Shostakovich's Cello sonata : its genesis related to socialist realism

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Wilson, Miranda Clare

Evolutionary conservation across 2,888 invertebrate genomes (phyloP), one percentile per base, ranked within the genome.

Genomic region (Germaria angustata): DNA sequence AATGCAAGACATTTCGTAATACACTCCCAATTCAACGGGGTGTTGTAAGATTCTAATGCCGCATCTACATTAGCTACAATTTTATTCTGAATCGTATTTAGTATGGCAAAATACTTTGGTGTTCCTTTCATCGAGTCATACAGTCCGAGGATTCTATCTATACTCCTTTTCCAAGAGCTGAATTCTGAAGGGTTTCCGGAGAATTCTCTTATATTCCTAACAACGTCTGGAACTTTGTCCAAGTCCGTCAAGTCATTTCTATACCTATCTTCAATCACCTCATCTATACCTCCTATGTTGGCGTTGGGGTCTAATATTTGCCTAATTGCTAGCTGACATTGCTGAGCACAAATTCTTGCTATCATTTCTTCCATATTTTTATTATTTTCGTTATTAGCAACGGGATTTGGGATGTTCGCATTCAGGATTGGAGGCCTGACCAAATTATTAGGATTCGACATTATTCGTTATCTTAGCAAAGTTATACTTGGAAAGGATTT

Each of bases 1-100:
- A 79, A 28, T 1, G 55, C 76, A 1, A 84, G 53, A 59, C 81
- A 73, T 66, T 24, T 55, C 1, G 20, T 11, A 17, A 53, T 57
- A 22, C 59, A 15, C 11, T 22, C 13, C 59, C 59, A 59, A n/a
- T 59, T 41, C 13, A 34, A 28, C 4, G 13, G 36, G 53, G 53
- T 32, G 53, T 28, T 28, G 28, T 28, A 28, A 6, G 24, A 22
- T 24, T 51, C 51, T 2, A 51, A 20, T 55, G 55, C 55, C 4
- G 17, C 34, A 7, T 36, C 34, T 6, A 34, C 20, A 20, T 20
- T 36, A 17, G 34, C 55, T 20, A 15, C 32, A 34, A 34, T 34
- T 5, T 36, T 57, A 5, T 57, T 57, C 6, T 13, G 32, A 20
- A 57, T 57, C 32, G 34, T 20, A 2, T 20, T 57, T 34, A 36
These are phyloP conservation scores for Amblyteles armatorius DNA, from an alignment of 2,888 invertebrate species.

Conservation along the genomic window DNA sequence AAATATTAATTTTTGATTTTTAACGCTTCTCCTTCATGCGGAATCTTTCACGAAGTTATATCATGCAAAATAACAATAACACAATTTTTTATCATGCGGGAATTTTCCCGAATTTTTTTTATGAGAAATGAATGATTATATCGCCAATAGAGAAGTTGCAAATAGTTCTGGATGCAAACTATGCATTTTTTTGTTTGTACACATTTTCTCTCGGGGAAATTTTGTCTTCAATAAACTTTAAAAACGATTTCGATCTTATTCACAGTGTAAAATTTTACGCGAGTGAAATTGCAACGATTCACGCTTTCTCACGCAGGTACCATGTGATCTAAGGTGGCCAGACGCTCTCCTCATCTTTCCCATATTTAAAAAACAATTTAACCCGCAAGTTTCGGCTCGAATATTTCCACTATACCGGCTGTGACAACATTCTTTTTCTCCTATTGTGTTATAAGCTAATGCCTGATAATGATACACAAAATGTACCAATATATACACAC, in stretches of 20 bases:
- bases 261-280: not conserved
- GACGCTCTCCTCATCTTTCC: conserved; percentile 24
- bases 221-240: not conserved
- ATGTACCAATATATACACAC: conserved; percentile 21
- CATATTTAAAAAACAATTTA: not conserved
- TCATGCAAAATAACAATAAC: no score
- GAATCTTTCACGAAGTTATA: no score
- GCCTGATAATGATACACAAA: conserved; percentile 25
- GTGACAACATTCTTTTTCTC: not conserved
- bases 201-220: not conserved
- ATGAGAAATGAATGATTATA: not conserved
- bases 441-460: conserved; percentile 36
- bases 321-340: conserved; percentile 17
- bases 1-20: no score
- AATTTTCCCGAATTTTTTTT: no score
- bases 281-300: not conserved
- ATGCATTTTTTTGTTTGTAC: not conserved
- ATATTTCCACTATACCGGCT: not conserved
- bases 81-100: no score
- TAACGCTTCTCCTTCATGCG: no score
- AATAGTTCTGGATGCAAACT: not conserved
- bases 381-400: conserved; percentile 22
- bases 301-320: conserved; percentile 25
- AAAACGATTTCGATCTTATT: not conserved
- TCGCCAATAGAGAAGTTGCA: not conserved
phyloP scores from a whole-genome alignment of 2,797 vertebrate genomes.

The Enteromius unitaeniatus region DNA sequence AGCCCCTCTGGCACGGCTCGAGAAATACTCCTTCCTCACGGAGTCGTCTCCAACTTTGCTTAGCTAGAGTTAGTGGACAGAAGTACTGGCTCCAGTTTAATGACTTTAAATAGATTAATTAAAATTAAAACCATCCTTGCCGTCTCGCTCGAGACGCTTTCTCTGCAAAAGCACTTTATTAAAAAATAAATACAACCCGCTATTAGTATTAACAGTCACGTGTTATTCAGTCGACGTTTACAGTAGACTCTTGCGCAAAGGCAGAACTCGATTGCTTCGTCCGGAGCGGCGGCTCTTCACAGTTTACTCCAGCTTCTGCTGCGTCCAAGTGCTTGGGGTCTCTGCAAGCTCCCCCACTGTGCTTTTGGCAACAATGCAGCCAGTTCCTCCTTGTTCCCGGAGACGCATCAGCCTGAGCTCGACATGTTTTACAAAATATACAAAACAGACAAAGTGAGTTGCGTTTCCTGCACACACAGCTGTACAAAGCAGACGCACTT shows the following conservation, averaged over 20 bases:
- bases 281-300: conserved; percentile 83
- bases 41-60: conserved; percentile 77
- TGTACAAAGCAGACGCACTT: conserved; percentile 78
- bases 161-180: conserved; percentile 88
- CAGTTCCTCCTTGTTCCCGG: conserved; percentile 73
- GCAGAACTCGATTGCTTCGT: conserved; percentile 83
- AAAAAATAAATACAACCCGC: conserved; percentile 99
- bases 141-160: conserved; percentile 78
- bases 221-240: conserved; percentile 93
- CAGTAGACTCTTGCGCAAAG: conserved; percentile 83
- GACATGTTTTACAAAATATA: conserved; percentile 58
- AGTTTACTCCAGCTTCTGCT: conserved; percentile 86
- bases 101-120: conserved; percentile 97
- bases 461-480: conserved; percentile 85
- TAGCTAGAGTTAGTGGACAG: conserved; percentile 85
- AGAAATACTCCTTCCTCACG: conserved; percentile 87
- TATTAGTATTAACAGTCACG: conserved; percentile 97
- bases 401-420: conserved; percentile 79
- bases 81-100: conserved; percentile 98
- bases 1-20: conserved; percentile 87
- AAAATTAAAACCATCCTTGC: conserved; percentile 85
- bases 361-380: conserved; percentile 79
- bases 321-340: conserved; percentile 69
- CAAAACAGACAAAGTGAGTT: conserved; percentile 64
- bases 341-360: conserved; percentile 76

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Dmitri Shostakovich wrote his Cello Sonata in 1934, a crucial date regarding developments in Soviet cultural history, Shostakovich’s compositional style, and his personal life. Stalin’s government had begun to promote the artistic doctrine of Socialist Realism, which, in typically vague bureaucratic language, called for accessible musical styles that resonated with everyday experiences of Soviet citizens. In response to official demands, Shostakovich had started to experiment with a new simplicity which would not, however, regress into unoriginal, old-fashioned styles. At the same time, Shostakovich was attracting international fame with his opera Lady Macbeth of the Mtsensk District, which enjoyed a certain succès de scandale in Russia and the West because of its shocking subject matter and explicit musical depiction of adultery. This success was abruptly curtailed, however, after the publication in 1936 of a notorious article in the national journal Pravda, whose anonymous author, rumored to be Stalin or a close associate, denounced Lady Macbeth of the Mtsensk District as “chaos instead of music.” This article had a devastating effect on Shostakovich’s livelihood. His compositions were quietly removed from concert programs, most of his friends were too afraid to defend him, and his promising career as an opera composer was over. While Stalin’s officials harshly criticized almost all Shostakovich’s compositions from the mid-1930s, the Cello Sonata was, interestingly, never suppressed. This treatise will investigate why. Was it because chamber music, having no plot or text, is less scandalous than opera? Or did the Cello Sonata contain some evidence of the elusive principles of Socialist Realism? This treatise has four chapters. The first two will introduce the historical and cultural situation in Russia in the 1930s, detailing the problematic challenges Soviet composers faced in trying to incorporate Socialist Realist requirements into their music. The third chapter presents an analytical overview of the four movements of the Cello Sonata, discussing their form and stylistic features in relation to Socialist Realism. The final chapter addresses whether the Cello Sonata is truly representative of Socialist Realist philosophy, and why, during the cultural purges of Stalin’s Terror, the Cello Sonata never attracted negative official comment.




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